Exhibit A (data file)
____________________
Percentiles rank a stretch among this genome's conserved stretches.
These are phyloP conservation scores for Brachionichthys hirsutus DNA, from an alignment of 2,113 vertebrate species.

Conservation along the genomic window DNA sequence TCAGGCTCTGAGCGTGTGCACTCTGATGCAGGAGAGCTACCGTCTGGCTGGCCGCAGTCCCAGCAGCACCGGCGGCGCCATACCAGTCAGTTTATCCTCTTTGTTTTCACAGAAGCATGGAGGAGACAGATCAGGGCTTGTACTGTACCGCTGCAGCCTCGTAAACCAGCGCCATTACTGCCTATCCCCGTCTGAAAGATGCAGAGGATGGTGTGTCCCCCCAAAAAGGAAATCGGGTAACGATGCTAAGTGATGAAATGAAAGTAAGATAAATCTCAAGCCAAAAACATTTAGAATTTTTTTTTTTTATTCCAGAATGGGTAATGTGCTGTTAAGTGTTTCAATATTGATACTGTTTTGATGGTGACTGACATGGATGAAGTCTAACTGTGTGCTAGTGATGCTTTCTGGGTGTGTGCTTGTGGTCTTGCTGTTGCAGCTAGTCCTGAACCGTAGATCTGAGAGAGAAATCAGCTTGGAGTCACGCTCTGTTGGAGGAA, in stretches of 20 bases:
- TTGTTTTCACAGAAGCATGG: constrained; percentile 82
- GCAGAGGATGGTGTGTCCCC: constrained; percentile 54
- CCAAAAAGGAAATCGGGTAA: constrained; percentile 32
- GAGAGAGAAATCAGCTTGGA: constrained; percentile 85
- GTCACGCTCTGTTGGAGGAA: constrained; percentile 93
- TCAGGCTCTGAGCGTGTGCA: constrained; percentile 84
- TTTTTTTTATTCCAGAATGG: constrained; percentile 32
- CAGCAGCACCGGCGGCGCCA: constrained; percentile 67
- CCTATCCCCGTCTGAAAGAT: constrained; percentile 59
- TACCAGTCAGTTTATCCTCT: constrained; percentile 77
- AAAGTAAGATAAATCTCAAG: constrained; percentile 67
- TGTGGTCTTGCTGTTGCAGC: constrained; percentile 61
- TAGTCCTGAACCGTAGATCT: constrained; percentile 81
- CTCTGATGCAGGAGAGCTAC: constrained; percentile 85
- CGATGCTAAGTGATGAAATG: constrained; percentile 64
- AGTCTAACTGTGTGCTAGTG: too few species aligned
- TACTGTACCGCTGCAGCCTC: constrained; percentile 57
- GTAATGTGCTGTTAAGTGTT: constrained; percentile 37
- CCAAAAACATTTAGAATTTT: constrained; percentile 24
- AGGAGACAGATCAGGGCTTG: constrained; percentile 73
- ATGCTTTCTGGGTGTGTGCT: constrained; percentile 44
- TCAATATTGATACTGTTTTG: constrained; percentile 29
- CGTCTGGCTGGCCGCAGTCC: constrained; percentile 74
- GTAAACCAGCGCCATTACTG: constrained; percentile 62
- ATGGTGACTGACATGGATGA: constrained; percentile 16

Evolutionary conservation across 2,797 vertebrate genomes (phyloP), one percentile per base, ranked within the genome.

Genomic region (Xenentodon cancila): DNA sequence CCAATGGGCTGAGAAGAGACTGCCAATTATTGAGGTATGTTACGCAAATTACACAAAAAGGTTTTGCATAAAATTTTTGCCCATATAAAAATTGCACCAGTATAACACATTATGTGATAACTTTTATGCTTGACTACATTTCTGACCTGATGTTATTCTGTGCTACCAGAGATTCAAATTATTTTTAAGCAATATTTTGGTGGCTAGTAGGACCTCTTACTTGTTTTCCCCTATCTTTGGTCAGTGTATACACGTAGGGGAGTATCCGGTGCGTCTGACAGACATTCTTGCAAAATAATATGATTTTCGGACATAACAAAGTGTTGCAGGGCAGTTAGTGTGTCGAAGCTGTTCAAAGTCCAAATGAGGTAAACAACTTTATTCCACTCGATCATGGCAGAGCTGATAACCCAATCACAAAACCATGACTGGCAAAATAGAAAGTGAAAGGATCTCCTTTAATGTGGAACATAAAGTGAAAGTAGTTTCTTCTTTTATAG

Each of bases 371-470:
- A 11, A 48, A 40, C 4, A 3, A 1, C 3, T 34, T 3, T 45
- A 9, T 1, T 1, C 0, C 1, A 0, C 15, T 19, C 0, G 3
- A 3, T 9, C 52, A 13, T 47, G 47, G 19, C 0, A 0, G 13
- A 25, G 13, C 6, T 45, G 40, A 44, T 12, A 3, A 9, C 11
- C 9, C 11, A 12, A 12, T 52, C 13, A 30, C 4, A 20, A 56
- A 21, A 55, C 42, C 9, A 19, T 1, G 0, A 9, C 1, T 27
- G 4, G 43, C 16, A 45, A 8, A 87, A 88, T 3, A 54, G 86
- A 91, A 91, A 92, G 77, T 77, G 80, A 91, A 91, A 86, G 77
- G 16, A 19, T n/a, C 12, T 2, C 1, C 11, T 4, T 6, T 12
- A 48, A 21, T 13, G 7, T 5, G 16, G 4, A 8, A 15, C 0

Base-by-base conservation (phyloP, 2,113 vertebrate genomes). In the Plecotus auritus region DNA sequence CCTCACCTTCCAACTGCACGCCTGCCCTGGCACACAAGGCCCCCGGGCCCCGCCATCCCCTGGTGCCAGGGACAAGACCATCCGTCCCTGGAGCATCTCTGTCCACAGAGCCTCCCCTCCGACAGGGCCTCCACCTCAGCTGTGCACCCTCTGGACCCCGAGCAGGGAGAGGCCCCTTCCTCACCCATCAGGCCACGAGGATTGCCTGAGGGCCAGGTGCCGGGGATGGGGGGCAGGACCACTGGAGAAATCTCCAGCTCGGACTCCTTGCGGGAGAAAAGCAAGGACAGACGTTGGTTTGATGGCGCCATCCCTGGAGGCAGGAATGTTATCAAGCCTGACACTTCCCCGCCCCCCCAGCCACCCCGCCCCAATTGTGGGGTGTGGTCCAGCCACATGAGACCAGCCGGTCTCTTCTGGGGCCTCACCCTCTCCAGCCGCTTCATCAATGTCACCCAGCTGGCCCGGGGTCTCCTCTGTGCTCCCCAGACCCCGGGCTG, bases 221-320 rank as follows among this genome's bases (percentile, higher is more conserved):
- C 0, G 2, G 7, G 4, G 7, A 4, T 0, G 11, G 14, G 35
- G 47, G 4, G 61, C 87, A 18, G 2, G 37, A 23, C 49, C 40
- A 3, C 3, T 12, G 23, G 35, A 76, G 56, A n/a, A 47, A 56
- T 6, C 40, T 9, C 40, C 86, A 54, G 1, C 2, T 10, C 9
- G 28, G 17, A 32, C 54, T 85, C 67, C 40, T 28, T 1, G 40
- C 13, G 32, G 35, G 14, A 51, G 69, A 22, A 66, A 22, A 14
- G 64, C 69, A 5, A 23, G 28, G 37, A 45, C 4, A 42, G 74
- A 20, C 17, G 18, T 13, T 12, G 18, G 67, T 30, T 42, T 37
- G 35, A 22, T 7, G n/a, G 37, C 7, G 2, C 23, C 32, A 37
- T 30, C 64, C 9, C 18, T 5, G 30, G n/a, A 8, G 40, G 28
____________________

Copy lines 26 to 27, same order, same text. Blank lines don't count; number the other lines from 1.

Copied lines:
- CGTCTGGCTGGCCGCAGTCC: constrained; percentile 74
- GTAAACCAGCGCCATTACTG: constrained; percentile 62